The phrase “massage therapy” is there for a reason. While a single session could make you feel amazing, regular treatments over time can have cumulative positive effects on your muscles, joints, and general wellness.
Massage therapy has several positive effects on our muscles, including easing tension, pain, and strain in those areas and promoting optimal overall health. However, keeping a routine can make a huge difference in how much of an impact massage has on our muscles.
Massage Enhances Memory of Muscle
When we consistently use specific muscles to do a physical activity over an extended period, muscle memory develops. The outcomes are the same whether we perform these activities repeatedly throughout our lives or just start doing them now. With enough repetition, the action can become second nature and require less effort. For instance, you probably still remember how to do it even if you haven’t ridden a bike in years.
Alternatively, muscle memory may harm our bodies if the frequent practice results in persistent pain. Poor posture illustrates this; when we sit or lie in a position that stresses our backs, the spine will naturally adopt this position, which can result in longer-term problems.
By repeatedly exposing our muscles to relaxation through skilled therapeutic techniques, the concept of muscle memory can be applied to massage to create a familiar sensation for your body. You might realize that your muscles are responding favorably to your more relaxed state rather than the frequent aches and pains you might experience every day. Messages that are frequently given will cause muscle memory to take effect, extending the duration of the sensations.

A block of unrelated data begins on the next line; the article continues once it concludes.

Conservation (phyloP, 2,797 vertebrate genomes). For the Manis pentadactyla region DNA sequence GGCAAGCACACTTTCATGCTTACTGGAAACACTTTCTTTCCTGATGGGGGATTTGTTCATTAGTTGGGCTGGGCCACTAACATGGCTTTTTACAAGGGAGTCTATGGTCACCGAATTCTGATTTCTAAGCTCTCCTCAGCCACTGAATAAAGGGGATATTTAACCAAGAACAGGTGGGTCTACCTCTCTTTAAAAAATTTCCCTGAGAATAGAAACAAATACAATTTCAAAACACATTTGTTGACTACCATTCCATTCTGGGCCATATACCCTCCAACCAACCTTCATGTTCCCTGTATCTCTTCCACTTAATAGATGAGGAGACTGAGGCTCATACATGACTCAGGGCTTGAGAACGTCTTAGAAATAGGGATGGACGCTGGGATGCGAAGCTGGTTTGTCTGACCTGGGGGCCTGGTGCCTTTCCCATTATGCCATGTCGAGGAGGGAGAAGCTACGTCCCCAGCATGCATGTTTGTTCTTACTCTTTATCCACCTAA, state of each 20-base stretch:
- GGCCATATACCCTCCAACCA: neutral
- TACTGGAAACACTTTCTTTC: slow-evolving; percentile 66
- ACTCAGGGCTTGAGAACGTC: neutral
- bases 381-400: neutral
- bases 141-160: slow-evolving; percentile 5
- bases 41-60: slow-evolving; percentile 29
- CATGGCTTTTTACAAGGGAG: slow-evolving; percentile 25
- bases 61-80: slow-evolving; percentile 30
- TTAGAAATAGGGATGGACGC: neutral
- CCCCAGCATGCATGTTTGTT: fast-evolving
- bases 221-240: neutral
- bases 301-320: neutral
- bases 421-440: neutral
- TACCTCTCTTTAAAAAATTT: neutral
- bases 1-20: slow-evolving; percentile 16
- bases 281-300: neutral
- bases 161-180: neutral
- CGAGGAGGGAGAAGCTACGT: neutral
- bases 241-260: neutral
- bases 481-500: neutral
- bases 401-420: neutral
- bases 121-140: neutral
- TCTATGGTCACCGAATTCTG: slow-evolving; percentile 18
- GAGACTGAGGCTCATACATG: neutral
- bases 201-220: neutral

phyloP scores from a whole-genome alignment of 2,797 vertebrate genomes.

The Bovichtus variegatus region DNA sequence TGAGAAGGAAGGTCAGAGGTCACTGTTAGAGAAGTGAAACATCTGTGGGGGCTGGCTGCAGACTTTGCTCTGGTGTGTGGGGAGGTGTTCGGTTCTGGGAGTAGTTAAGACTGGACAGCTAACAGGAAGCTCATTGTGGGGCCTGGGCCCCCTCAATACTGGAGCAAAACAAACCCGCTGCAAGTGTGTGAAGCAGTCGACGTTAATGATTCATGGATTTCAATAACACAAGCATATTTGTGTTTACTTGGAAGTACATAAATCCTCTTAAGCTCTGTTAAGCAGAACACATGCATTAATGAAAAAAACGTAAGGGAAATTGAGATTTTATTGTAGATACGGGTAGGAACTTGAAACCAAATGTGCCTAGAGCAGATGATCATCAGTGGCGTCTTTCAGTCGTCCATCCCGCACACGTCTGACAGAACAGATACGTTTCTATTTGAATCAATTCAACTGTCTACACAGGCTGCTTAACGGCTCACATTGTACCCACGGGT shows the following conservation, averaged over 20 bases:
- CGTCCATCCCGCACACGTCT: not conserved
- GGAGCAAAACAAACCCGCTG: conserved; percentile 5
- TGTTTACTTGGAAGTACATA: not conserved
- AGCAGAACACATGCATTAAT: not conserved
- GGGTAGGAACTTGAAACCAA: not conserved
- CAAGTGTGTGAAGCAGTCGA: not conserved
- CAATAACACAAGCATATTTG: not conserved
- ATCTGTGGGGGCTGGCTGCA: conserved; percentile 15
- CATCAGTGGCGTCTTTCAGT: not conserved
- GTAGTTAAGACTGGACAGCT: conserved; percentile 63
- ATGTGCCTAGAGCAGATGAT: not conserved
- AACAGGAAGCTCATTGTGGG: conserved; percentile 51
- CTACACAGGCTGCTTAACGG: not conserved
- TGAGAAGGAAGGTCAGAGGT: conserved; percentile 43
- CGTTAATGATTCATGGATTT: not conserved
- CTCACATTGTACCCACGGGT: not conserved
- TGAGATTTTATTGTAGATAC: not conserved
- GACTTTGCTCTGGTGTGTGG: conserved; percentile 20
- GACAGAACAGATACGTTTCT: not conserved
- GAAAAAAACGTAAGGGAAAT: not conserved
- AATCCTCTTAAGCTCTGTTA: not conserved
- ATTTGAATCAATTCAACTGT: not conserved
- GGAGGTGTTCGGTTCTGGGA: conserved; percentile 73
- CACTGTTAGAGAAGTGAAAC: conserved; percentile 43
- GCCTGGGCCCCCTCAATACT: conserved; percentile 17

Massage Releases Tension
One of the main advantages of massage is its effect on muscles, although there are many other perks, such as improved mood and tissue relaxation. Pain and discomfort brought on by muscle spasms and stiffness might affect daily functioning.
When we have a massage, our body’s relaxation reaction kicks in: stress hormones start to drop, and tense muscles start to relax. Increased blood flow and circulation are to blame for this. Stretching out muscular knots or sore tissue areas in our bodies can help us feel less tense and improve the passage of oxygen to our muscles and tissues. This can expedite the healing process, lessen swelling, and drain any extra fluid that has accumulated. Regularly enjoying these advantages helps keep our bodies “ahead of the curve,” preventing the development of discomfort, tightness, and poor circulation.